The recent Queensland election result surprised everyone – including the professional pollsters and punters. Sportsbet declared the result and paid out for a win to the Liberal National government one day before the January 31 poll.
We were so confident yesterday that we decided to pay out early on the Liberals as it looks a foregone conclusion. The punters obviously agree with us as they have moved to $1.01.
In that case, the punters got it wrong. Yet that hasn’t stopped the betting agency doing the same thing again ahead of the March 28 polling day in NSW.
The most recent Fairfax/Ipsos poll shows the Baird government on track to victory, with a 54% to 46% two-party preferred lead over Labor. But as many people paying close attention to the polls have warned – including NSW Premier Mike Baird and ABC election analyst Antony Green – the election could be tighter than the polls show.
So beyond traditional polls and betting markets, how else could we try to gauge how people feel ahead of future elections? Social media is a goldmine of real-time information on public sentiment – and there are new ways to tap into how people really feel, including with a “social mood reader”.
Polling is getting harder to do well
Relying too heavily on traditional political polling or even the usually reliable betting market is a risky strategy for political parties and pundits.
Audience ratings and political polling were created to provide accurate samples and also to stop “hypoing”, an industry term that means distortion by vested interests wanting to control what public opinion looked like.
Ratings and polling rely on robust samples, which properly represent the defined populations from which they are drawn. Modern political and audience ratings pollsters have always tried to draw an accurate statistical sample for their surveys.
But experts such as the former head of the American Association for Public Opinion Research, Peter Miller, have found that maintaining the quality of traditional and web polls around the world is getting harder by the day.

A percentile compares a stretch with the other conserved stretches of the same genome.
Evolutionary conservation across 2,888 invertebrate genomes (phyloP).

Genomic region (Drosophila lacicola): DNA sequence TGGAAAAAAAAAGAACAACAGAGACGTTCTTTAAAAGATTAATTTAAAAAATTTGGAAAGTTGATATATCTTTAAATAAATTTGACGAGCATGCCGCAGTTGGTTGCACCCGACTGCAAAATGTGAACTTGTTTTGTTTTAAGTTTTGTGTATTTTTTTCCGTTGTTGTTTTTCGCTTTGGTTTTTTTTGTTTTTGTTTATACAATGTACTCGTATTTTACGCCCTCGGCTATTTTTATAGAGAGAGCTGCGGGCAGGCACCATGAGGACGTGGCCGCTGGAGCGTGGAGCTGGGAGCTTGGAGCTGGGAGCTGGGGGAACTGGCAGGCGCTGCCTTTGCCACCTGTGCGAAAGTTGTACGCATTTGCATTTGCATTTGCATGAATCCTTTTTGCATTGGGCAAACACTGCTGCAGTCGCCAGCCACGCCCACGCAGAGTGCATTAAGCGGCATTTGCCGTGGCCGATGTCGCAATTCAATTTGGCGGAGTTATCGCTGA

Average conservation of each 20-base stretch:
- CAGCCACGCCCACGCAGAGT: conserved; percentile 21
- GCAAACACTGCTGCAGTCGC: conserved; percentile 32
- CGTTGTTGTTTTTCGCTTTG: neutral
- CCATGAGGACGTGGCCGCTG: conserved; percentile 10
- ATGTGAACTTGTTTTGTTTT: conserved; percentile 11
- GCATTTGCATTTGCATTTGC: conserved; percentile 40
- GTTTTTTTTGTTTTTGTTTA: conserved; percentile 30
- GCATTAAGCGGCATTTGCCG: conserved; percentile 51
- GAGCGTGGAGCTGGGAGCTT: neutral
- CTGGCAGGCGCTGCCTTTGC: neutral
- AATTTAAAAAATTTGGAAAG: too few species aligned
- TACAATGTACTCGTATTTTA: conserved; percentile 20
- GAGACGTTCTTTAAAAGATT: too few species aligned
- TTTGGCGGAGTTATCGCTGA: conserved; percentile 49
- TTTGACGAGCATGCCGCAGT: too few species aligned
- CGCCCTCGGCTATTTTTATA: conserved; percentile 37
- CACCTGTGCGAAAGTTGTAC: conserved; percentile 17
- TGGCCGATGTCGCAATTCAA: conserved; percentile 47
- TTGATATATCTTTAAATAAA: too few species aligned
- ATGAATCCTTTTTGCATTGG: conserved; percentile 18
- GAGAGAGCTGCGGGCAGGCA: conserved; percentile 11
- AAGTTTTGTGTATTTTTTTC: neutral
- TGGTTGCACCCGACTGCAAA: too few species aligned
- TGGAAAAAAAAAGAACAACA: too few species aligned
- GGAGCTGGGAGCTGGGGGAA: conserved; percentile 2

Some of the reasons include the shift away from landlines to mobile phones; the challenge of web identity transparency; the unwillingness of many people, especially young people, to participate in surveys; and, not least, increased privacy concerns.
Tapping into the public mood on social media
What people post and share on social media – such as on Twitter, Instagram and Facebook – can show political moods in real time and it provides qualitatively rich data.
In surveys and focus groups, people are asked questions about their views or behaviour. In social media networks, people’s views are on display as they are expressed. Those views, in turn, are often re-posted elsewhere and opinions are built up on particular issues.
As QUT’s Social Media Research team has covered in more detail in The Conversation, among the most popular topics on Twitter in the #nswvotes campaign have been #nswnotforsale and #csg (coal seam gas).
Similar themes dominated the Queensland election, particularly privatisation, which was often discussed with the hashtags #assetssales or #Not4Sale. Those topics’ popularity were driven partly by widespread public concern but also by a well-organised Queensland union-led Not4Sale campaign, working closely with the Labor Party. (Interestingly, if you try to visit follow the Queensland not4sale.org.au link, it now automatically redirects you to stoptheselloff.org.au – the NSW unions’ anti-privatisation website.)
What people said and shared about “asset sales” in the Queensland election clearly indicated their voting intentions.
How a ‘social mood reader’ works
Depending on whether you only follow conversations you agree with or actively seek out different views, the risk with social media is that it can sound like an echo chamber.
So how can a pollster, or anyone, be confident that a negative or a positive “mood” in social media networks will translate into voting behaviour? New methods are emerging that try to capture social mood from what people say in their social media networks.
Dr Brett Adams’s work at Curtin University is one example, with his development of a “social mood reader”, originally developed for autistic groups, to identify quickly the mood of different networks.